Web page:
• What is Guess The Header about? Let’s ask regular “Writing” reader, Shippy: "Anyway, after Franzy's stunning September, and having a crack at 'Guess The Header' for the first time - without truly knowing what I was doing mind you - I think I finally understand what 'GTH' is all about. At first I thought you needed to actually know what it was. Don't get me wrong — if you know what it is, it may help you. I now realise that it's more Franzy's way of invoking thought around an image or, more often than not, part of an image. If you dissect slightly the GTH explanatory sentence at the bottom of his blog you come up with this: “The photo is always taken by me and always connects in some way to the topic of the blog entry it heads up.” When the header is put up, the blog below it will in some obscure way have something to do with it. “Interesting comments are judged and scored arbitrarily and the process is open to corruption and bribery with all correspondence being entered into after the fact and on into eternity, ad infinitum amen.” Franzy judges it, but it's not always the GTH that describes the place perfectly that gets it. “The frequent commenters, the wits, the wags and the outright smartarses who, each entry, engage to both guess the origin and relevance of the strip of photo at the top (or “head”) of each new blog and also who leave what I deem the most interesting comment.” It generally helps if you're a complete smartarse and can twist things to mean whatever you feel they should mean - exactly the way Franzy would like things to be twisted." - Shippy Blogger and GTH point scorer.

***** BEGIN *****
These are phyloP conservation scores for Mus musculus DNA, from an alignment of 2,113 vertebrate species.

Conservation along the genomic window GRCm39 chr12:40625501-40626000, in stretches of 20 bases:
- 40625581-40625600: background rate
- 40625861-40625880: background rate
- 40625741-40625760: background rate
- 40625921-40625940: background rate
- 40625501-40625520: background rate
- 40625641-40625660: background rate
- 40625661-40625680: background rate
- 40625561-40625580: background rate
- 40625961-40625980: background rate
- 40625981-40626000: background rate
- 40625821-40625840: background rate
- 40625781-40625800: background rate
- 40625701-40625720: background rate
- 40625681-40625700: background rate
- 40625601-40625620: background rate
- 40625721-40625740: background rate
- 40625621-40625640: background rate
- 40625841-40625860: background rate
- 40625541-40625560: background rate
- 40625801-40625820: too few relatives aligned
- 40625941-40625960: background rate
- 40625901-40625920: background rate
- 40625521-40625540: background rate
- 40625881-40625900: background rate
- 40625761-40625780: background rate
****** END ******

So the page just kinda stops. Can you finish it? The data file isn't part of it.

• Nai - 1
  • Lion Kinsman - 2
  • Will - 2
  • Brocky - 2
  • Andy Pants - 2
  • The 327th Male - 3
  • Mad Cat Lady - 3
  • Miles McClagen - 4
  • Myninjacockle - 4
  • Asheligh - 5
  • Neil - 5
  • Third Cat - 5
  • Adam Y - 6
  • Squib - 6
  • Mele - 6
  • Moifey - 7
  • Jono - 8
  • The Other, other Sam - 14
  • Kath Lockett - 15
  • Shippy - 19
  • River - 32